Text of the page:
DOSBox, cycles and SPEED_FACTOR[edit]

The game does seem to run perfectly with DOSBox. There are some important things to mention though, which also apply to a native environment with no emulation:

  • If the emulation speed (DOSBox cycles) is too low, the game won't start - the introduction cutscene will play, you will be able to select a difficulty setting, but then the game won't get to where it actually starts (the cell). I believe this is a problem of the game itself, I recall it failing to start the same way (or taking a very long time) on a 33MHz 486, which was bellow the requirements. To solve it, cycles should be at least ~7500. 10000 is recommendable, and with 12500+ the game will run rather well. (The default key in DOSBox to increase cycles is CTRL-F12).
  • The game seems to perform a test to set the speed (SPEED_FACTOR), however it seems to work badly. The speed of the game doesn't seem to depend on the machine (CPU speed / frames per second), but only in the SPEED_FACTOR setting; therefore it only makes sense to use the same SPEED_FACTOR always. However, in some machines it gets set to some large value, causing the game to work slow-motion (despite getting high frames per second). This variable is stored in INSTALL.OPT, a text file with different options. I believe the "neutral"/correct setting is 0. Negative values cause the game to run faster, positive to run slower. (To test this, try some high number such as -15 or 15). _TIMETEST should be 1 if a test has been performed and SPEED_FACTOR has been set, but I didn't make sense of that option - it doesn't work as it should. There's no need to change it.

Nuk 19:11, 9 October 2006 (UTC)

Ken Demarest quote[edit]

I spoke with him myself by email and he did indeed say that in regards to the development of BioForge. However, there were a few minor discrepancies in what had been written here, which I have fixed. CyberRaptor 23:27, 1 February 2007 (UTC)

Oh shit! That's so cool of him. Couldn't you have found out the reference/citation for this? Where did he say this? It's the only missing reference in this article. - Phorque 12:24, 2 February 2007 (UTC)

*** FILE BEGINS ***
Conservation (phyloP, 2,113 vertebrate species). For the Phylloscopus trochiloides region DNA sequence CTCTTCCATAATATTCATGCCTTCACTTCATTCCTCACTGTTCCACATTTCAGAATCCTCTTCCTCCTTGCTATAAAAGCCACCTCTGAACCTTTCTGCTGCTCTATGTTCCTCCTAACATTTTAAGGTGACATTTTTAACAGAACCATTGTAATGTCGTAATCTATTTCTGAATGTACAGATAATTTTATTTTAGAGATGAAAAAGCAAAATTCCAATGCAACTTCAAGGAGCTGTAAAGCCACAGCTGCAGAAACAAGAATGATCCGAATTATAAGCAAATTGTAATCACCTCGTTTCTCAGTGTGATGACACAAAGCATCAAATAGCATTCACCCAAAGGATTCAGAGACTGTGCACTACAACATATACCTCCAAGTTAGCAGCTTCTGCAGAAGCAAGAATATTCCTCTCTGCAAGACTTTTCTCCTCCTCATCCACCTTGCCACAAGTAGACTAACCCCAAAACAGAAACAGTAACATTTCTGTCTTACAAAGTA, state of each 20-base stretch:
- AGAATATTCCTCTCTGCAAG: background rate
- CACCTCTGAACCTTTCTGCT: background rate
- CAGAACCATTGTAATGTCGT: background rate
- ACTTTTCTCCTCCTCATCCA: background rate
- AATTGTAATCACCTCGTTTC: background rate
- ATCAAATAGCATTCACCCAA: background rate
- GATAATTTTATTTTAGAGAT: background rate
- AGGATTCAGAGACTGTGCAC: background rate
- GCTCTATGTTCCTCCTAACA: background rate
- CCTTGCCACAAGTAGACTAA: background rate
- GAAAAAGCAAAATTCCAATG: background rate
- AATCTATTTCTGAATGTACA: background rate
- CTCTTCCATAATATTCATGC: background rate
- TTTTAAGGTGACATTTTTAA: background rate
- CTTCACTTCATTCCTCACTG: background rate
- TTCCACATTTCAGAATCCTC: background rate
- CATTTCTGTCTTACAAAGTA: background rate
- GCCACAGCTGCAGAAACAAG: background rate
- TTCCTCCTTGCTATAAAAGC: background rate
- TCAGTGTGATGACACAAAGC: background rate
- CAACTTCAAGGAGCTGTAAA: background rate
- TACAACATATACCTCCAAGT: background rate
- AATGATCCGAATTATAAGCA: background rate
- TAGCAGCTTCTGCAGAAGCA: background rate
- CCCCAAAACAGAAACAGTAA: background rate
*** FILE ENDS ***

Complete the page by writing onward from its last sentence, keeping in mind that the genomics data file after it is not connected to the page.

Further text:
The game ending (in an obvious way) drops hint for its continuation... what happened, why didn't they make one? I loved this game SO much... and i have no idea why, honestly it isn't so good... but the combat scenes were wonderful, so was the gfx style.Gylfi (talk) 23:00, 30 May 2008 (UTC)

Combat question[edit]

It's been since I played the game back in that year that I wonder.. what the hell is the use for the middle-right punch? It does JACK.Gylfi (talk) 23:00, 30 May 2008 (UTC)

It has no use. -jackal

Showing photograph of Launa to Dane[edit]

I believe this has not been seen yet, I thought I would share.

I've been browsing for any BioForge content for years and I believe this event has not yet been discovered.

I've discovered it just today - that you can not only look at the picture of Dane's fiancé Launa, but you can also show the picture to himself in the operation room !

However Dane does not recognize the person because, as can be read from the Mastaba's notes, during the 2nd stage of Project AFA subject's memory is completly wiped out.

This detail indeed amazed me. -jackal —Preceding unsigned comment added by (talk) 11:56, 6 October 2010 (UTC)